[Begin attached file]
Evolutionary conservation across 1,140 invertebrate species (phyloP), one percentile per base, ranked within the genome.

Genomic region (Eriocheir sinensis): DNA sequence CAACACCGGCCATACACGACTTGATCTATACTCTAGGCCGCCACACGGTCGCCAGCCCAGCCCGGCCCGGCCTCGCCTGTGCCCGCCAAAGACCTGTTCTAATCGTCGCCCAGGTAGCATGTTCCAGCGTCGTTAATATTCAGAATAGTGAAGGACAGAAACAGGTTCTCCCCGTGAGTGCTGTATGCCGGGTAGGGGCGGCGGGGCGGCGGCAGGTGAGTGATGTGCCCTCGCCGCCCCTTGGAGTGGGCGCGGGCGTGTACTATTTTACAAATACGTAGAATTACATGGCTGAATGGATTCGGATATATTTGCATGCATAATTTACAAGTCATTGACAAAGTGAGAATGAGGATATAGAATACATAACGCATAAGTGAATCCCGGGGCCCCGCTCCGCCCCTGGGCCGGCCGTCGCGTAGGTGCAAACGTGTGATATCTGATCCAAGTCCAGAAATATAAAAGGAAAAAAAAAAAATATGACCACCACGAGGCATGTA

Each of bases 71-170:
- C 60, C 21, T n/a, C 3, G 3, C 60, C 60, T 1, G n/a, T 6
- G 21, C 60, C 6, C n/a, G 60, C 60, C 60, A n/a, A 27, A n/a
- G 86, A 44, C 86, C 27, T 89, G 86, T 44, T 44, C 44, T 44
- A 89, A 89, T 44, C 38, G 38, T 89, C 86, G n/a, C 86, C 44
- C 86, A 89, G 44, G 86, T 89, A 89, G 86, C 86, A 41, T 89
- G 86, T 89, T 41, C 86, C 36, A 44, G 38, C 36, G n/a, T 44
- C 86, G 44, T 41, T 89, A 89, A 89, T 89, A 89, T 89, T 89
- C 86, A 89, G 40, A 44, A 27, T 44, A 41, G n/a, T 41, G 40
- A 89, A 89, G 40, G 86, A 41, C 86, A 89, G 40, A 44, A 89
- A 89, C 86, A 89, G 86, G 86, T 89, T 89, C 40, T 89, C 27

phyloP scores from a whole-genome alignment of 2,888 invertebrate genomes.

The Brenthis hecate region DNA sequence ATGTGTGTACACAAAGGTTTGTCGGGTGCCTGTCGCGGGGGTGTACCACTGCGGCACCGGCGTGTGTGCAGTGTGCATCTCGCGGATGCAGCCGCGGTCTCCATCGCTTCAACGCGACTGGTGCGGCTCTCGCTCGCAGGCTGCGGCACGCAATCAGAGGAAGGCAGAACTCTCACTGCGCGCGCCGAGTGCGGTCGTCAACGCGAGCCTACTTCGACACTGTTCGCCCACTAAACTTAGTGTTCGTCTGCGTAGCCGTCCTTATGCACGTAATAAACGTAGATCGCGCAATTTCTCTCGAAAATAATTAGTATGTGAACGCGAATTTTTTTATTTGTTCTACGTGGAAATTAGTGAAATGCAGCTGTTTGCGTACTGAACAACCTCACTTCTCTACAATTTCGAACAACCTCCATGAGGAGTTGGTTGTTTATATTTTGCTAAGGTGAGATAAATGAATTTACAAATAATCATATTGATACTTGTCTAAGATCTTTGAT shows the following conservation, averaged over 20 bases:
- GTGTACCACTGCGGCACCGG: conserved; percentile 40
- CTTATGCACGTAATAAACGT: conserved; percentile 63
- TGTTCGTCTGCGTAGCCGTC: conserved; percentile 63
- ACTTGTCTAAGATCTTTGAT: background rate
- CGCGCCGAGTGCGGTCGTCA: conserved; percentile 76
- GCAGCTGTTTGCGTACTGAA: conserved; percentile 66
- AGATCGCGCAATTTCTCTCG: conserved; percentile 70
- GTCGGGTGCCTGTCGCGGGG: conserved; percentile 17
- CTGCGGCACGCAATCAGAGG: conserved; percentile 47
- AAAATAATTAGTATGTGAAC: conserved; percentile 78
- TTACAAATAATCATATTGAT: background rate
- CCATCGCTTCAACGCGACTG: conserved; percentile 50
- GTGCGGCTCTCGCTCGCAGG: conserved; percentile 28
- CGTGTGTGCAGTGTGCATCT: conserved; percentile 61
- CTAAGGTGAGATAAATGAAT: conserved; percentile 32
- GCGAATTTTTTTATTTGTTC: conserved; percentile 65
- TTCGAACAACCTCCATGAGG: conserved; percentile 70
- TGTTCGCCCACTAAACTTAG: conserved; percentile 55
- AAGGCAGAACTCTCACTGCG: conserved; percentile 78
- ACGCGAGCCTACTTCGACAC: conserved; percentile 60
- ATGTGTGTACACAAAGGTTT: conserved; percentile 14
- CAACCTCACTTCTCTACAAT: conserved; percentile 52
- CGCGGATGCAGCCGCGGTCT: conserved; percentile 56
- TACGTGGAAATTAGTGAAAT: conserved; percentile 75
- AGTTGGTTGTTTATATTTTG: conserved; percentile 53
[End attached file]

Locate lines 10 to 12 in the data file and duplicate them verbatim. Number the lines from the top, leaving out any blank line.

- C 86, G 44, T 41, T 89, A 89, A 89, T 89, A 89, T 89, T 89
- C 86, A 89, G 40, A 44, A 27, T 44, A 41, G n/a, T 41, G 40
- A 89, A 89, G 40, G 86, A 41, C 86, A 89, G 40, A 44, A 89